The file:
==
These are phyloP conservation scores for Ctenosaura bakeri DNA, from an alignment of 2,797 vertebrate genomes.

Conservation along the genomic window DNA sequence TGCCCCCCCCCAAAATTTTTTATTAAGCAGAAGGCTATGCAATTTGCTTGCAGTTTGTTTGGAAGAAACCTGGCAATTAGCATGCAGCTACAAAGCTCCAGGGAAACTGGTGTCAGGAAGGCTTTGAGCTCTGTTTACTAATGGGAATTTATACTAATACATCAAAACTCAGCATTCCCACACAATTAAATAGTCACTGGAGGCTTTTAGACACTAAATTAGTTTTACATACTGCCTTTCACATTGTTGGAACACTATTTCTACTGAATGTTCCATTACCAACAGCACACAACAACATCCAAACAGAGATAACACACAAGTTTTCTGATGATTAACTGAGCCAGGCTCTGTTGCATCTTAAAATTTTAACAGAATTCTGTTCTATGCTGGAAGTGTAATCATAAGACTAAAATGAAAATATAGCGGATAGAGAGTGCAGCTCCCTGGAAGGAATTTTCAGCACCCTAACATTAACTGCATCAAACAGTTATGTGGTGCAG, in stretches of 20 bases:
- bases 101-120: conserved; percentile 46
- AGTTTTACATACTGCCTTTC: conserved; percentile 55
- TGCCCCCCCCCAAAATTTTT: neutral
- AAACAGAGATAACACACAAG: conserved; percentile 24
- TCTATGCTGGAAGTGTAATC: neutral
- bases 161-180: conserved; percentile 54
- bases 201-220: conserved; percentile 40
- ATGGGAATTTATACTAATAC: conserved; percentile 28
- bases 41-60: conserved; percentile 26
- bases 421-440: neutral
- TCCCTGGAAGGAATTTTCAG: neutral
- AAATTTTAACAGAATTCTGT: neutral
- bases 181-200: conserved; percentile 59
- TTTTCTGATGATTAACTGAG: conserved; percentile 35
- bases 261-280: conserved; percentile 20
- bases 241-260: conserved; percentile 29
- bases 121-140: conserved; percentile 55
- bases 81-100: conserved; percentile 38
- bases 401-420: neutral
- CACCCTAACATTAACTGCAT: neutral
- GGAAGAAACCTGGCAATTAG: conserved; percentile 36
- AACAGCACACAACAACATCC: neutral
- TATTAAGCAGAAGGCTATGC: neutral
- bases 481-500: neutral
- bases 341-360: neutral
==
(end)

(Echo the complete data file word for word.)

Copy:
These are phyloP conservation scores for Ctenosaura bakeri DNA, from an alignment of 2,797 vertebrate genomes.

Conservation along the genomic window DNA sequence TGCCCCCCCCCAAAATTTTTTATTAAGCAGAAGGCTATGCAATTTGCTTGCAGTTTGTTTGGAAGAAACCTGGCAATTAGCATGCAGCTACAAAGCTCCAGGGAAACTGGTGTCAGGAAGGCTTTGAGCTCTGTTTACTAATGGGAATTTATACTAATACATCAAAACTCAGCATTCCCACACAATTAAATAGTCACTGGAGGCTTTTAGACACTAAATTAGTTTTACATACTGCCTTTCACATTGTTGGAACACTATTTCTACTGAATGTTCCATTACCAACAGCACACAACAACATCCAAACAGAGATAACACACAAGTTTTCTGATGATTAACTGAGCCAGGCTCTGTTGCATCTTAAAATTTTAACAGAATTCTGTTCTATGCTGGAAGTGTAATCATAAGACTAAAATGAAAATATAGCGGATAGAGAGTGCAGCTCCCTGGAAGGAATTTTCAGCACCCTAACATTAACTGCATCAAACAGTTATGTGGTGCAG, in stretches of 20 bases:
- bases 101-120: conserved; percentile 46
- AGTTTTACATACTGCCTTTC: conserved; percentile 55
- TGCCCCCCCCCAAAATTTTT: neutral
- AAACAGAGATAACACACAAG: conserved; percentile 24
- TCTATGCTGGAAGTGTAATC: neutral
- bases 161-180: conserved; percentile 54
- bases 201-220: conserved; percentile 40
- ATGGGAATTTATACTAATAC: conserved; percentile 28
- bases 41-60: conserved; percentile 26
- bases 421-440: neutral
- TCCCTGGAAGGAATTTTCAG: neutral
- AAATTTTAACAGAATTCTGT: neutral
- bases 181-200: conserved; percentile 59
- TTTTCTGATGATTAACTGAG: conserved; percentile 35
- bases 261-280: conserved; percentile 20
- bases 241-260: conserved; percentile 29
- bases 121-140: conserved; percentile 55
- bases 81-100: conserved; percentile 38
- bases 401-420: neutral
- CACCCTAACATTAACTGCAT: neutral
- GGAAGAAACCTGGCAATTAG: conserved; percentile 36
- AACAGCACACAACAACATCC: neutral
- TATTAAGCAGAAGGCTATGC: neutral
- bases 481-500: neutral
- bases 341-360: neutral